Early this morning we will drive for about 15-20 miles into the desert looking for beautifully marked Caspian Plover and Greater Sand Plover that should look exceptionally smart in breeding plumage. After breakfast we will break camp and head back towards Almaty. We will make several stops along the way including a fascinating area of ancient petroglyphs; a scrubby, rocky area for the perky Eastern Rock Nuthatch and a breeding colony of exotic Red-headed Buntings. With a bit of luck we may find something exceptional such as Little Bustard which we encountered on our 2011 tour! Nearby fringing scrub acts as a magnet for migrant and nesting birds such as Eurasian Hoopoe, European Roller, European Bee-eater, Shikra, Lesser Gray Shrike, Blyth’s Reed-warbler, Sykes’s Warbler, Oriental Turtle-Dove and Desert finch.
It will take us about two hours to transfer from Almaty to the Astronomical Observatory, situated at the Big Almaty Gorge of the northern Tien ShanMountains at an altitude of over 8,500 feet. During our ascent we’ll pause to seek out the Brown and White-throated Dippers and Blue Whistling-thrush along the fast-flowing mountain streams. In the open patches of mature, mixed deciduous/coniferous forest Greenish and Hume’s warblers are quite common. The observatory is an old Soviet construction in a lovely open area of flower-covered alpine meadows and juniper-covered slopes, with a 360 degree backdrop of steep alpine peaks. Arriving in time for lunch, we can spend the afternoon ambling close to the Observatory where the stunning little White-tailed Rubythroat and Fire-fronted Serins are to be found.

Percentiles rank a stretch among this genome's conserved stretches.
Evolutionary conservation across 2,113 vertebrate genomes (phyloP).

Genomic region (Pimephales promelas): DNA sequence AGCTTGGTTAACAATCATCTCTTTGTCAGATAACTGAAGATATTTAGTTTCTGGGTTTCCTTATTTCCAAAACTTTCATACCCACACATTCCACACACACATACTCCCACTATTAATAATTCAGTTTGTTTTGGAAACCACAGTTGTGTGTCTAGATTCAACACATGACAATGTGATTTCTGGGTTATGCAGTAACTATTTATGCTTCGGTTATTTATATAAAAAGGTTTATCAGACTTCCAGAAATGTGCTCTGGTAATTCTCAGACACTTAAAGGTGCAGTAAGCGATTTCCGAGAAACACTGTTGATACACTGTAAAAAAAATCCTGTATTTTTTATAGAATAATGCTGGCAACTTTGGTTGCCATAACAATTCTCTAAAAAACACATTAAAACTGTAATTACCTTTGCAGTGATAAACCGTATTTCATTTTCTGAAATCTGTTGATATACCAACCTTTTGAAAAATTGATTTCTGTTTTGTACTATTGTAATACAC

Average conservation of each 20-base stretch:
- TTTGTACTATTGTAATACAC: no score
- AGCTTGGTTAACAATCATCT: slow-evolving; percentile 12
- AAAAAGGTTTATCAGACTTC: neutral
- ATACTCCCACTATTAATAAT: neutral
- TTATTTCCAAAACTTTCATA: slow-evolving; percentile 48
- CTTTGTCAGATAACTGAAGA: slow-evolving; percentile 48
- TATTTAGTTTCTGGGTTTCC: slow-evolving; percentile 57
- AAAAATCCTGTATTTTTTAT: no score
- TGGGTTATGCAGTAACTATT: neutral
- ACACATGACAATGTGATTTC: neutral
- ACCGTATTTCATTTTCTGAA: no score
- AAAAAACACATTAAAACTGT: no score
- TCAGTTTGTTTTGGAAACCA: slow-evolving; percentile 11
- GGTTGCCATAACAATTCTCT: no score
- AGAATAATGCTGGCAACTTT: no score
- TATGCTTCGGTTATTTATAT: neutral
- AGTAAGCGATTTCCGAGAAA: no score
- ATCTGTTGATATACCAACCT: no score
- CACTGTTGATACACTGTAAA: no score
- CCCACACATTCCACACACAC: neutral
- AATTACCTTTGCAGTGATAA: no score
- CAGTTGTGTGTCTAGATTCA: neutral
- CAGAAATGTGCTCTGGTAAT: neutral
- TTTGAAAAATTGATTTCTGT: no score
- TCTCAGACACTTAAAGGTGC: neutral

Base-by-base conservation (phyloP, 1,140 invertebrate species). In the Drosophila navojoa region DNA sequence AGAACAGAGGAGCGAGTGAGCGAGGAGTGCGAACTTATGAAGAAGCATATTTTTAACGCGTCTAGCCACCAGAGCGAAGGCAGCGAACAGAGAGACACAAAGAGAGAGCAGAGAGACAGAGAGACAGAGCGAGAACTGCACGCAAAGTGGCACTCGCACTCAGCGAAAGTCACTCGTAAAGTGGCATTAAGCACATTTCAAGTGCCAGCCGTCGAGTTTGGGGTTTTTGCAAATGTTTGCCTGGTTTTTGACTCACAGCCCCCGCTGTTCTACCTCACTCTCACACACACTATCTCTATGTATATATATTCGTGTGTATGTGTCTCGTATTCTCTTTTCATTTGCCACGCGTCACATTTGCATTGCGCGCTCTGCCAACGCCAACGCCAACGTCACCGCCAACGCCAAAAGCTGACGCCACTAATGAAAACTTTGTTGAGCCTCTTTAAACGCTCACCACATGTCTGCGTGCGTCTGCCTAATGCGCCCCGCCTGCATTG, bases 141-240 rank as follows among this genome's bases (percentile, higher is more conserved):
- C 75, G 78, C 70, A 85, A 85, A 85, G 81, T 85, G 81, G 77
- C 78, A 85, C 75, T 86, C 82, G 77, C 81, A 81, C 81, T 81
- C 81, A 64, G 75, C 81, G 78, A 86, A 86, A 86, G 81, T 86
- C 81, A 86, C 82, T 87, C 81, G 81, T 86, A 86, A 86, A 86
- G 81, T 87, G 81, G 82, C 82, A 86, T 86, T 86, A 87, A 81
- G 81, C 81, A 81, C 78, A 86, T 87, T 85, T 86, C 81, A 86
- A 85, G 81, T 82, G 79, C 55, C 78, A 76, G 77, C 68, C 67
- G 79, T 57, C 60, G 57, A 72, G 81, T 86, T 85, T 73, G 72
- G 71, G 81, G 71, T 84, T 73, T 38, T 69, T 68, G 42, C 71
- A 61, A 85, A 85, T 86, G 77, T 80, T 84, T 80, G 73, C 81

We have a full day in this glorious high-altitude landscape to find a wonderful array of alpine specialists. Black-throated, Altai and Brown accentors, Sulphur-bellied Warbler, Red-mantled Rosefinch, White-winged Grosbeak and the incomparable White-browed (Severtzov’s) Tit-warbler await us! We will descend a short distance by coach to the BigAlmatyLake where wide, braided, stony river beds are home to the utterly unique Ibisbill. Higher up in the mountains above the Observatory at an altitude of 10,500 feet, we will look for Lammergeier, Himalayan Griffon, Red-billed & Yellow-billed choughs, Plain Mountain-finches, White-winged (Güldenstädt’s) Redstart and the star-attraction: Himalayan Snowcock which we have a good chance to see.